My companion and I are beginning to homestead on forty acres in rural western North Carolina. We have decided to use water from natural springs on our property for our household needs, including drinking water. My question concerns the plastic holding tank that the water would be stored in before it enters our home. I’ve read that plastic leaches chemicals into the water and was wondering if you could advise us of a good filtering system that would protect us (as much as anyone can be totally protected from chemicals in this day and age!).
—DEBORAH SONG, VIA E-MAIL
Pliny Fisk and Gail Vittori reply:
Spring water can be an excellent water source, and the system you install will help ensure that you have safe, healthy water for all your household uses. First, verify the water’s quality, as contamination of water that appears to be “clean” can go undetected without thorough testing. A local health department or a do-it-yourself kit can provide this information. And, because spring water can be affected by remote sources that are in the springs’ recharge area but may be out of your sight, periodic testing is advised.
Your system’s design of piping, storage, and filtration should reflect your water quality concerns, as each of these components are potential points of contamination. For piping, we recommend polyethylene, a stable polymer that is unlikely to leach chemicals as can occur with polyvinyl chloride. For the storage tank, the water must be kept cool and free from direct sunlight, or the growth of algae and certain bacteria can become problematic. Polyethylene tanks (black) and galvanized metal tanks with an FDA-approved liner are preferred. For filtration, we advise a 0.5 micron filter to remove particulates and, for potable water, ultraviolet (UV) light sterilization.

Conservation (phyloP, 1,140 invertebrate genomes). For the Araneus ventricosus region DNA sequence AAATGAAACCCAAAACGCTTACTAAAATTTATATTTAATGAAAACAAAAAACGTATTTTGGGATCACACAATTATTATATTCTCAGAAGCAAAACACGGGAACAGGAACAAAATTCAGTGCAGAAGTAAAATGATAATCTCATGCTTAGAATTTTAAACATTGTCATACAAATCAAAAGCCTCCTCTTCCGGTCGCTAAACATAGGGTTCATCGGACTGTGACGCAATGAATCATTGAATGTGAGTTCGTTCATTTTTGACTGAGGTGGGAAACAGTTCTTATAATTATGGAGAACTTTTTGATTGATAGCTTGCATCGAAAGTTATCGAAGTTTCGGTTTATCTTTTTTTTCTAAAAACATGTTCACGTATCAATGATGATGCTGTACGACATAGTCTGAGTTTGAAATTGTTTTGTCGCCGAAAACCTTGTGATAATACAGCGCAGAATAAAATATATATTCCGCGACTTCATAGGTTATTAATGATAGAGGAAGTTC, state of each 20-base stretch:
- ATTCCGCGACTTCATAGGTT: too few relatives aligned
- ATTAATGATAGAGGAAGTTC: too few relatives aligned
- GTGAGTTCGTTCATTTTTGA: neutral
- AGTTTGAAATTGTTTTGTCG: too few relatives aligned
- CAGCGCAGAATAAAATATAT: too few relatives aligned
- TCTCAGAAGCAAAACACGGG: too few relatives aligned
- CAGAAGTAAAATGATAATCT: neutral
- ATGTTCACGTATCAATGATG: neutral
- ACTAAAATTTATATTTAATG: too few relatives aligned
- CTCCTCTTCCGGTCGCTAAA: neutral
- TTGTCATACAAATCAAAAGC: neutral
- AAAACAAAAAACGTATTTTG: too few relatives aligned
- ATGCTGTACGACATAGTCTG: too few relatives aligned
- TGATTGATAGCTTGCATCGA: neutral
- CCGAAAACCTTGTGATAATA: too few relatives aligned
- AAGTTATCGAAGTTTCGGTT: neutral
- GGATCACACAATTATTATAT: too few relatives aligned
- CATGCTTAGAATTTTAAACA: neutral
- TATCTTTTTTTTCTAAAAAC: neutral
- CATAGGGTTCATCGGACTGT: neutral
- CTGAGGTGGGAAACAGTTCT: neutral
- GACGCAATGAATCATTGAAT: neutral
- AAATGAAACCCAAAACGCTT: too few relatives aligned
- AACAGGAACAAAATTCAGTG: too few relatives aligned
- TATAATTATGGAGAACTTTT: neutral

Design your plumbing so the UV filter treats only the water used for potable purposes; there’s no need to purify the water in the toilet unless it’s a source of drinking water for your pets. This will lengthen the life of the UV system. For long-term water security, you may want to consider installing a rainwater harvesting system to supplement the spring water, with both water sources feeding into the same storage tank.
Periodic maintenance and testing of the system is essential. Eliminating sources of potential contamination throughout the system and from the life cycle of the materials used is the best way to ensure high-quality water.
Pliny Fisk and Gail Vittori are the co-directors of the Center for Maximum Potential Building Systems, a green building think tank in Austin, Texas. They are working with the Department of Energy’s Building America program and with the Environmental Protection Agency to develop software that helps builders and homeowners determine the impacts of the building materials they choose. Pliny and Gail are at the cutting edge of adaptable design and understanding our human footprint. “Ideally, a lot of what we’re trying to do is make the invisible visible,” Pliny says. “Because it’s not that we’re bad people; we just don’t understand the full impact of our choices.” Adds Gail, “You as a purchaser, builder, or designer have opportunities to make a big difference.”